When I was a kid I used to watch Gilligan’s Island® a lot. For those of you who never had the pleasure, it was a show about a “3 hour tour” by boat that stranded passengers on a small desert isle, including the first mate, Gilligan.
Turns out, this would be good training for managing an EDA project. Why? Well, managing an EDA project typically starts out straightforward; You allocate computers and storage to the project based on estimates, leverage your experience from other projects and use it to predict how many cores you will need to run simulation regressions (how many directory trees you’ll want for the ASIC, and how much space each will require). And then, months later, the storm hits. You realize the need to add a new test area and to allocate space for it. “No worries,” you think, “I’ve been paying for that space and I know it’s available.”
And that’s when you realize…you are stranded on an island and can’t get what you need. If only you had Gilligan to save the day.
As it turns out, many enterprises have deployed “scale-up” storage technologies that tend to create what we call “islands of storage”. These islands are created when IT administrators are forced to create multiple partitions of data, and each partition (or volume) is managed separately. While this doesn’t sound bad on the surface, the reality is that for many organizations, the number of volumes managed can quickly grow to hundreds or even thousands. Why should you care? Because it means the “pool” of storage space you’ve been paying for is actually distributed across many separate storage SILOs, creating waste.
Once deployed, scale-up enterprise storage solutions tend to hit an architectural capacity limit, which forces new, independent volumes to be created. These volumes are managed separately, making each behave like its own island. As time progresses and more capacity is needed, IT creates more and more of these islands. Since data must typically be moved manually between each island, new projects start to get fragmented. Some portions of the design flow might be hosted on one island, others on a different island, and full chip simulation hosted on yet another.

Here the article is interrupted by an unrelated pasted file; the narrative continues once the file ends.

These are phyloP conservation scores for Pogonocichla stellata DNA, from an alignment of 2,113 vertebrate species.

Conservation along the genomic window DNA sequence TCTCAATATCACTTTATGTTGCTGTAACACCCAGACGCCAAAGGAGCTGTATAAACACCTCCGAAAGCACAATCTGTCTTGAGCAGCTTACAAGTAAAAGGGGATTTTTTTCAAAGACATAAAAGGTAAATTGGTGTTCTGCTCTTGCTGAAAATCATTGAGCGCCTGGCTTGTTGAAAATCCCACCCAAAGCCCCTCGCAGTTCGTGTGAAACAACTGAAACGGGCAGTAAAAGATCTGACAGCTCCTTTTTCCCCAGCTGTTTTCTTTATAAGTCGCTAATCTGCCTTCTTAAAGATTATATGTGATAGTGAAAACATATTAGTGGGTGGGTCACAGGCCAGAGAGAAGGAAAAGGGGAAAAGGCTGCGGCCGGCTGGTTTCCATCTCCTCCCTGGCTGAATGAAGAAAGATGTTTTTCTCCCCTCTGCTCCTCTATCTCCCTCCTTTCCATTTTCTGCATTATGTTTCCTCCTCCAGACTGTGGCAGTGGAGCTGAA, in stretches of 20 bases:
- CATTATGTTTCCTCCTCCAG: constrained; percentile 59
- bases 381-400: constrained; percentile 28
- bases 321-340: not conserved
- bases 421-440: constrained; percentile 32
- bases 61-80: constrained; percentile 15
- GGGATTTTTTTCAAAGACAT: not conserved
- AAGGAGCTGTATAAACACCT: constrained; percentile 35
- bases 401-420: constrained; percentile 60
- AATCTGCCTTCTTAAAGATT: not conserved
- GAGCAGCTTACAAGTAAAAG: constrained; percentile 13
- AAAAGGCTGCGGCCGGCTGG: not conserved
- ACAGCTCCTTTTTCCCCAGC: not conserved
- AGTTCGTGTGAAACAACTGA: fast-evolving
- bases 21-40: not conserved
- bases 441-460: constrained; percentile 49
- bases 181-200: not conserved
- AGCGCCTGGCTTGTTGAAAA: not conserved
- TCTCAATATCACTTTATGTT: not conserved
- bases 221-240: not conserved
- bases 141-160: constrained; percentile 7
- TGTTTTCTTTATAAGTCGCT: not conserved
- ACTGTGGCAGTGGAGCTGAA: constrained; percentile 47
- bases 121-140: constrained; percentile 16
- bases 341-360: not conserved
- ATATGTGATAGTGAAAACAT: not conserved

The trouble comes when you look closer at the allocations. Let’s say your project has been allocated 30 TBs of storage. According to the billing you receive from IT, you’re paying for the full 30TBs even though you’re actually using only 24TBs. While it’s painful to have to pay for the six you’re not using, it’s your insurance policy.
Now a bug is found and your team needs to do some additional testing ASAP. They need 4 TBs to create a new verification directory tree, so you ask IT for it. That’s when you find that there is no space available. Yep. You’re paying to have an additional 6TB to tap into at your disposal, yet you won’t be able to get IT to immediately provision the additional 4TB within the same directory where you need the space—even though you’re feverously trying to tape-out. The problem is fragmentation across multiple volumes with no one volume having 4TBs available.
To fix this problem, you must wait for IT to optimize the available storage by moving project data manually while you try to tape-out. That’s painful for IT, and means that your project will grind to a halt while they move that data. Since that can involve 10s to 100s of TBs of data, it can be a long wait (so much for “ASAP”).
Fortunately, there is an alternative storage architecture—“scale-out”—which is used by EMC Isilon and can help avoid all these problems. With Isilon, capacity can be added without creating islands. The existing volume simply grows in capacity with zero downtime. More importantly, adding capacity would not have been necessary with Isilon. With no islands of storage, the 6 TBs of data you were paying for on Isilon would have been available immediately—even in the midst of a tape-out.
Like the seasons of the year, your quarterly bill for storage is a sure thing. You’re going to get charged for the storage you use as well as your rainy day stash of extra storage. With traditional storage architectures, however, that rainy day can quickly turn into an unexpected storm leaving you, like Gilligan, stranded on a desert isle. Fortunately there’s a new ship in town – Isilon – that’s designed to ride out unexpected storms and eliminates desert islands. So next time you get that quarterly storage bill, you might want to ask what you’re paying for – or at least check the weather…